City Council unanimously passes ‘Peacemaker Fellowship’ plan to curb violence

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ROCHESTER, N.Y. (WHEC) — The city of Rochester is moving ahead with a new plan to confront shootings on city streets with an intense mentorship program for potential shooters: A paid mentorship.

"If we keep doing the same thing, we’re going to keep getting the same results,” explained City Councilman Willie Lightfoot. “So we have to try something different."

On Tuesday evening, Lightfoot recommended, and the city council gave unanimous approval to, the "Peacemaker Fellowship" plan to confront exploding gun violence on city streets, by paying, potential shooters.

"They’ll be really thinking about their future,” said Department of Recreation and Human Services Commissioner Danielle Lyman-Torres, “and thinking about what alternative paths they want to take with their future, an alternative that doesn’t involve gunfire, doesn’t involve crime."

With homicides in Rochester flirting with records, the plan comes from the Advance Peace program out of California, which involves taking young people deemed likely to commit, or suffer, gun violence into a "fellowship" of intense mentoring, education and even trips, and gives them a stipend for participating.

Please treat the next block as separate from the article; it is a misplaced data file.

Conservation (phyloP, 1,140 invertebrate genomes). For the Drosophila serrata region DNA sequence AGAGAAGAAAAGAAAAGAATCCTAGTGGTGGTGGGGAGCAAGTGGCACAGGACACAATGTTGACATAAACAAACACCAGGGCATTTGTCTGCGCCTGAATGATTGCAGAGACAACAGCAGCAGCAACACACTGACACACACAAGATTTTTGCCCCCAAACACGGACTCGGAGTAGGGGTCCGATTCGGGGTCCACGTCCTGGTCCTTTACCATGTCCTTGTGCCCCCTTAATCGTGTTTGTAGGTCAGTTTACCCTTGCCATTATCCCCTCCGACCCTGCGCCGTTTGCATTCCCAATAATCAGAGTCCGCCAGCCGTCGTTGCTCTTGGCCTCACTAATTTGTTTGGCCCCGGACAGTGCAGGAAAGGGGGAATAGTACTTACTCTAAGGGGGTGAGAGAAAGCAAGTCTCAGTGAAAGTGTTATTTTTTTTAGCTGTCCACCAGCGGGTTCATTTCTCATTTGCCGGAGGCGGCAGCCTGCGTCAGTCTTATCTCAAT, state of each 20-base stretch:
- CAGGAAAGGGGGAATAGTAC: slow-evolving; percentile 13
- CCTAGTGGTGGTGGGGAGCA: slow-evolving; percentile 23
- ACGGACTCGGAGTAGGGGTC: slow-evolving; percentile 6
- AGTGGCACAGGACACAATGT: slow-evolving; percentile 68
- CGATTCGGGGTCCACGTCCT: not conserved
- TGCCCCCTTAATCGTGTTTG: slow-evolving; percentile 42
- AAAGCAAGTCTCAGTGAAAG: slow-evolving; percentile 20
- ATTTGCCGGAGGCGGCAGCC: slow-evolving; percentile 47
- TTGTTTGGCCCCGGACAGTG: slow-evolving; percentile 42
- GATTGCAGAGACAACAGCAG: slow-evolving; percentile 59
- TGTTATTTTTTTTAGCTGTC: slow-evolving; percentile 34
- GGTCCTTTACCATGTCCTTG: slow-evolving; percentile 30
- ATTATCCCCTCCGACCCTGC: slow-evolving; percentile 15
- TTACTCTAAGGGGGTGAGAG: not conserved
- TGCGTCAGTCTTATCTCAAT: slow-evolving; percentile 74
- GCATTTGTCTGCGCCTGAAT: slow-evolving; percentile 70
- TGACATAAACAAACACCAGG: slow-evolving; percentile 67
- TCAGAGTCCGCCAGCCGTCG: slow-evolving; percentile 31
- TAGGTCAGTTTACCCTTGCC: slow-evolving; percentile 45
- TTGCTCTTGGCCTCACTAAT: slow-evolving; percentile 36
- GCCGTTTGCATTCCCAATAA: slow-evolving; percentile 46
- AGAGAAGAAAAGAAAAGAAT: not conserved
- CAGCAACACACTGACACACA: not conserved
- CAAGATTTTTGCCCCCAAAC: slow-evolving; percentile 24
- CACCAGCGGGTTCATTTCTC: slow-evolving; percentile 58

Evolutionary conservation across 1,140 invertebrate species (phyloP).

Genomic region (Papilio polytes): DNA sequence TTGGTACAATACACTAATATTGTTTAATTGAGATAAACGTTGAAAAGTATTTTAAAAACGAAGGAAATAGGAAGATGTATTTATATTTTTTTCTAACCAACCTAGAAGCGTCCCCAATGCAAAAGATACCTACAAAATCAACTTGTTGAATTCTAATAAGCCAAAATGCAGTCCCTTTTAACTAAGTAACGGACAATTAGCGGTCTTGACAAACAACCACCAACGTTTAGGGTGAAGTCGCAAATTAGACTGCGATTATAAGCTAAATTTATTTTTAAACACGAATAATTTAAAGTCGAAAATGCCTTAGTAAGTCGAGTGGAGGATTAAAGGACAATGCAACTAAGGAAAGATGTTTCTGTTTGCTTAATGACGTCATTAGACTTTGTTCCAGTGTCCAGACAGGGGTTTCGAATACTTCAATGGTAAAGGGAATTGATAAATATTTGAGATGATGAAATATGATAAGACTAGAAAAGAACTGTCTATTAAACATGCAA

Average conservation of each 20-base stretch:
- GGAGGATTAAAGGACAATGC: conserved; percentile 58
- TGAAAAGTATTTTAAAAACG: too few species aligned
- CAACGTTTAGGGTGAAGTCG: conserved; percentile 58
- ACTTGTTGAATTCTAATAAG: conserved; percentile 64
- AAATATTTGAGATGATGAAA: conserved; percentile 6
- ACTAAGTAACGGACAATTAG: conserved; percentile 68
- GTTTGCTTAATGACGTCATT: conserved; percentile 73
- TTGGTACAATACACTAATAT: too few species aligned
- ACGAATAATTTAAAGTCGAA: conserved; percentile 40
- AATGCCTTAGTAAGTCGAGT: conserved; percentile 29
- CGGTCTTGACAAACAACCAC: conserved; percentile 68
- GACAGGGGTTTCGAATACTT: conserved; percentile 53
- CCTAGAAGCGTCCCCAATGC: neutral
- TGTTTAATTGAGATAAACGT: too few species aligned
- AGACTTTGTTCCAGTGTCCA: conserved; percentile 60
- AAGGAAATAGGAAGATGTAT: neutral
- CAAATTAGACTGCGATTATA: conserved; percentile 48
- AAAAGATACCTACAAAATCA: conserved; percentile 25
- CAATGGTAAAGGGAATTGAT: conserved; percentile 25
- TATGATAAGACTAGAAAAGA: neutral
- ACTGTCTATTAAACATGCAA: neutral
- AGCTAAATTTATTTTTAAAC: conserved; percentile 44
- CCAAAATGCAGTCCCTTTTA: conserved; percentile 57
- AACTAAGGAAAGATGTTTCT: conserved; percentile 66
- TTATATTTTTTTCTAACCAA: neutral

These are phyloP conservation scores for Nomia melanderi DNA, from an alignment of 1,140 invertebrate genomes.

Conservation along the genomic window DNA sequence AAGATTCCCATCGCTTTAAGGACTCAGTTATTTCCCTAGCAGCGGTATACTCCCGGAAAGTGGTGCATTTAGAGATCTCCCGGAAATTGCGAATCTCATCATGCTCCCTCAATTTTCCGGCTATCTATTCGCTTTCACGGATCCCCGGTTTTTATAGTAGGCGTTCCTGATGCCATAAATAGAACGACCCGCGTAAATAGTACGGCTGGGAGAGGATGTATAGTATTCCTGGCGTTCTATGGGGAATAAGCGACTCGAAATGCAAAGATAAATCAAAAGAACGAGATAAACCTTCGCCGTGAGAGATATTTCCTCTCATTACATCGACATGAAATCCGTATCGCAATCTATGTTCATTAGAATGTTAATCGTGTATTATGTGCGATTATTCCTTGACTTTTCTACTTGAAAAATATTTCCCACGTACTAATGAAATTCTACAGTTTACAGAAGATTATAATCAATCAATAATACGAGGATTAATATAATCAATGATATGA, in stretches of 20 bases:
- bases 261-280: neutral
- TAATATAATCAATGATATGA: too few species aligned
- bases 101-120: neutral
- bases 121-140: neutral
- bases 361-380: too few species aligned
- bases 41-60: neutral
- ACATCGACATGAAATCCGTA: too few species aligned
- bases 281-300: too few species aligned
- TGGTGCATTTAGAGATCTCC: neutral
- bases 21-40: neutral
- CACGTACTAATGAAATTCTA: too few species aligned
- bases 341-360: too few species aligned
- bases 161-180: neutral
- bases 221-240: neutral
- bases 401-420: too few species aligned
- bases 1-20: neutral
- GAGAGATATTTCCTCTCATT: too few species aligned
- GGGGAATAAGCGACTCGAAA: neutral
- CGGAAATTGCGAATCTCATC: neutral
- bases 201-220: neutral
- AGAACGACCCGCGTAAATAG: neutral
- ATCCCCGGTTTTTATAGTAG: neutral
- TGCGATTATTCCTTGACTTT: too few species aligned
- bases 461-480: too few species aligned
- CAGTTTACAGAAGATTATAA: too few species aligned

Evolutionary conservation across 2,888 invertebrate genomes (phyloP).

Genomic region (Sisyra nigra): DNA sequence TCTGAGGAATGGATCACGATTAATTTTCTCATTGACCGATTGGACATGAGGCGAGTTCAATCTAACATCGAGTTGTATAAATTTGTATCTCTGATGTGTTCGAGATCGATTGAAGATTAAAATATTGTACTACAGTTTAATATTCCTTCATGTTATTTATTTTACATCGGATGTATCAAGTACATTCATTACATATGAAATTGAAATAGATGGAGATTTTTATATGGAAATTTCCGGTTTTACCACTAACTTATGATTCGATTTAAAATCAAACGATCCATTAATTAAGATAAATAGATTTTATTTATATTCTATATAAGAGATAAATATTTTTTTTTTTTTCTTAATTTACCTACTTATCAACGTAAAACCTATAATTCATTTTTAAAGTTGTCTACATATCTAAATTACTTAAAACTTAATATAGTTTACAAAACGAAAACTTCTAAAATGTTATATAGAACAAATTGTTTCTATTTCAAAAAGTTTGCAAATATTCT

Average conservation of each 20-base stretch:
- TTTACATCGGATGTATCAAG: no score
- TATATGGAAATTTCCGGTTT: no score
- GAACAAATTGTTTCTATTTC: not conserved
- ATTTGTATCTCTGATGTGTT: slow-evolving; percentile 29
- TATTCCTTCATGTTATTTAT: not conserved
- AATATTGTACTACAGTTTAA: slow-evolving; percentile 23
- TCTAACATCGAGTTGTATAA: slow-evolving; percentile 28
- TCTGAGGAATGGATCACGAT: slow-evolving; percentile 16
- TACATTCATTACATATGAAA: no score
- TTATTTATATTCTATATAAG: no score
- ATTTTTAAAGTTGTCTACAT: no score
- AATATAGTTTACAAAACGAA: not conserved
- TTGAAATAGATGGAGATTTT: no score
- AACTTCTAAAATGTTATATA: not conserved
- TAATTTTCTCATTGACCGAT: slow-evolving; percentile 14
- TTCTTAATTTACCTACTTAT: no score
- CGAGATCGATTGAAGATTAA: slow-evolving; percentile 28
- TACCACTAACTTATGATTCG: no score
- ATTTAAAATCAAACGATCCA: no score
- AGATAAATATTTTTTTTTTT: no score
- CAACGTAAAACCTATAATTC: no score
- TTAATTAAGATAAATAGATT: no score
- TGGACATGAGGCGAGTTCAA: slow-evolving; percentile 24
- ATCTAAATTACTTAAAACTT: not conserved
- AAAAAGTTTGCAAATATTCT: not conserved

Councilman and presumptive mayor-elect Malik Evans said it’ll be one tool among many and acknowledged the idea of paying potential criminals might raise questions.

"I think that some people have that,” Evans said. “But it’s more than just paying shooters. I think it’s engaging with a population that we want to engage to make sure that they are working to reduce violence."

Advocates for the program say the Advance Peace model has achieved dramatic reductions in gun crime in cities like Sacramento, Fresno and Richmond, California where it started and offers a different approach to a stubborn problem.

"We spend a lot of money to put people in prison. They don’t change their behavior. They come back out,” said Councilwoman Mary Lupien. "And the cycle repeats itself. And so this actually breaks the cycle."

Once the "Peacemaker Fellowship" program starts, the city plans to go through trusted community groups to recruit participants with an initial class of about 25 of them.

"I don’t think that we are saying these people are shooting or shooting right now,” Evans said. “But, if we know who a lot of people are in the community, that are doing these types of things and if we can get ahead of them before they make a decision if they cannot take back, the community will be better for that."